Opponent: Oakland Athletics.
When: 6:05 p.m.
Where: Safeco Field.
TV: Fox Sports Net.
Radio: KOMO (1000 AM).
Pitchers: Seattle left-hander Erik Bedard (1-0, 3.27 earned run average) vs. right-hander Justin Duchscherer (1-0, 1.80).
Johjima’s future set, but what about Clement?
The Mariners solidified their catching through 2001 by signing Kenji Johjima to a three-year contract extension Friday.
Where does that leave their best minor league prospect, left-handed-hitting catcher Jeff Clement?
At Class AAA Tacoma. As a catcher. For now.
That was as much detail about Clement’s immediate future as Mariners general manager Bill Bavasi was willing to divulge.
With the Mariners’ offense struggling to score runs and Clement hitting for power and average at Class AAA Tacoma, there’s been speculation that the club could bring him up at designated hitter or another position.
Bavasi said he’s more interested in getting the current hitters on track, and that Clement will remain in the minors as a catcher.
“We’re not giving up on him as a catcher,” Bavasi said. “A left-handed hitting catcher with power, those are real tough to find. This doesn’t change Jeff’s track to the big leagues much at all.”
What could change it is a continued slump by the offense, particularly right fielder Brad Wilkerson and DH Jose Vidro, provided Clement continues to hit. Going into Friday’s game at Tucson, Clement was the Tacoma Rainiers’ most productive player with five home runs, 16 RBI and team-leading .375 average.
“When I saw Jeff early in the year, he was locked in,” Bavasi said. “He’s close. It’s nice when they’re tearing it up, but you still have to have a need here. Right now, we’re still trying to get this 25 to all be healthy and all click on what we think are all cylinders. If that’s not enough, then we’ll go out and get him.”
Then the question will be what position will Clement play?
“This guys is a catcher and he’s going to catch well,” Bavasi said. “But if Kenji is still tearing it up and this guy’s bat is forcing him into the big leagues, then we’re going to have to call some sort of audible. Somebody is going to look at another position. It might be him, it might be Kenji, it might be both of them. Luckily for us, in the American League we have the DH to play with.”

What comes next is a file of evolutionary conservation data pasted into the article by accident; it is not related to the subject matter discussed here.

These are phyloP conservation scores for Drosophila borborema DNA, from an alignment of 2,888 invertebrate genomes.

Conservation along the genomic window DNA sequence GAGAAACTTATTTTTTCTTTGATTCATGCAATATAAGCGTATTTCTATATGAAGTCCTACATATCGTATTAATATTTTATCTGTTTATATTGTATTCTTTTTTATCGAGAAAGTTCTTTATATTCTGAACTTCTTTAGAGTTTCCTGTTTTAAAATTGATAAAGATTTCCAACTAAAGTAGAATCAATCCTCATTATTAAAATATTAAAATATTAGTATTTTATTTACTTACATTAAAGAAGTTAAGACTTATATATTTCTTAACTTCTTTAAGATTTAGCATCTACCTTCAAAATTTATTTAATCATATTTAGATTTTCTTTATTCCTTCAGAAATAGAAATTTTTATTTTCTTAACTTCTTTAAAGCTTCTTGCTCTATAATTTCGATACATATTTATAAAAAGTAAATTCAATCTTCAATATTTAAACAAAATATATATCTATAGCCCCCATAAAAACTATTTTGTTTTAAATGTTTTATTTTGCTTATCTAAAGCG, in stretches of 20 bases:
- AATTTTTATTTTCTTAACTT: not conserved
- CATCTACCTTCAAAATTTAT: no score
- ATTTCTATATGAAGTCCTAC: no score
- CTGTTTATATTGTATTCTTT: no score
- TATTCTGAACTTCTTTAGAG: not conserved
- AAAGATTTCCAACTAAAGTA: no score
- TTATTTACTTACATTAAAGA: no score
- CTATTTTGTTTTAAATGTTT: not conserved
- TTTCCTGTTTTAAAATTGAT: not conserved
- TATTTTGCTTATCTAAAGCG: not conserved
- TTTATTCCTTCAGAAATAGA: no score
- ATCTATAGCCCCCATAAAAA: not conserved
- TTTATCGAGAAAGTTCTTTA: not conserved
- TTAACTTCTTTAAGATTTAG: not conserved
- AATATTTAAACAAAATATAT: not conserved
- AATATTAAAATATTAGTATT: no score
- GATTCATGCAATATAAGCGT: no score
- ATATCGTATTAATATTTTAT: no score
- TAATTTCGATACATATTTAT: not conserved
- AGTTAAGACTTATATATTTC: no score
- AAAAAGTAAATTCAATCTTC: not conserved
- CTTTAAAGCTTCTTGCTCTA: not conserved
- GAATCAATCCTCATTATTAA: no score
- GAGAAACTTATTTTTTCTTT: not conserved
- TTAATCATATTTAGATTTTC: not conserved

Johjima is secure with the Mariners through the 2011 season after signing an extension worth $24 million, according to the Associated Press.
Johjima, who became the first Japanese catcher to play in the major leagues, said he never considered testing the free agent market after this season.
“This was the team that gave me the chance to play in the major leagues,” he said. “The team took a big risk because it was the first team to sign a Japanese catcher. I respect that and I want to play here.”
Johjima and the Mariners had been working on the extension since spring training. Although he said it wasn’t a factor in his early hitting struggles — he entered Friday batting .200 with no home runs and five RBI — the Mariners believe it will help him focus on his play.
“I know it’s been on his mind since spring training,” manager John McLaren said. “Hopefully it’s behind him and he can play relaxed baseball.”
Someone must go: The Mariners must make a roster move when they bring left-hander Erik Bedard off the disabled list to start tonight’s game.
One possibility is right-handed reliever Roy Corcoran, who was called up from Class AAA Tacoma when J.J. Putz went on the DL April 2. Corcoran has pitched well, however, 1.69 ERA in 102/3 innings entering Friday.
Another is seldom-used right-hander Cha Seung Baek, whose relief outing Friday was his first time in a game since April 13. Baek is out of minor league options and the Mariners would risk losing him on a waiver claim.
“It’s a tough decision and I don’t know if we’ve made it yet,” McLaren said. “We talked about it last night, we talked today and I don’t think we’re there yet.”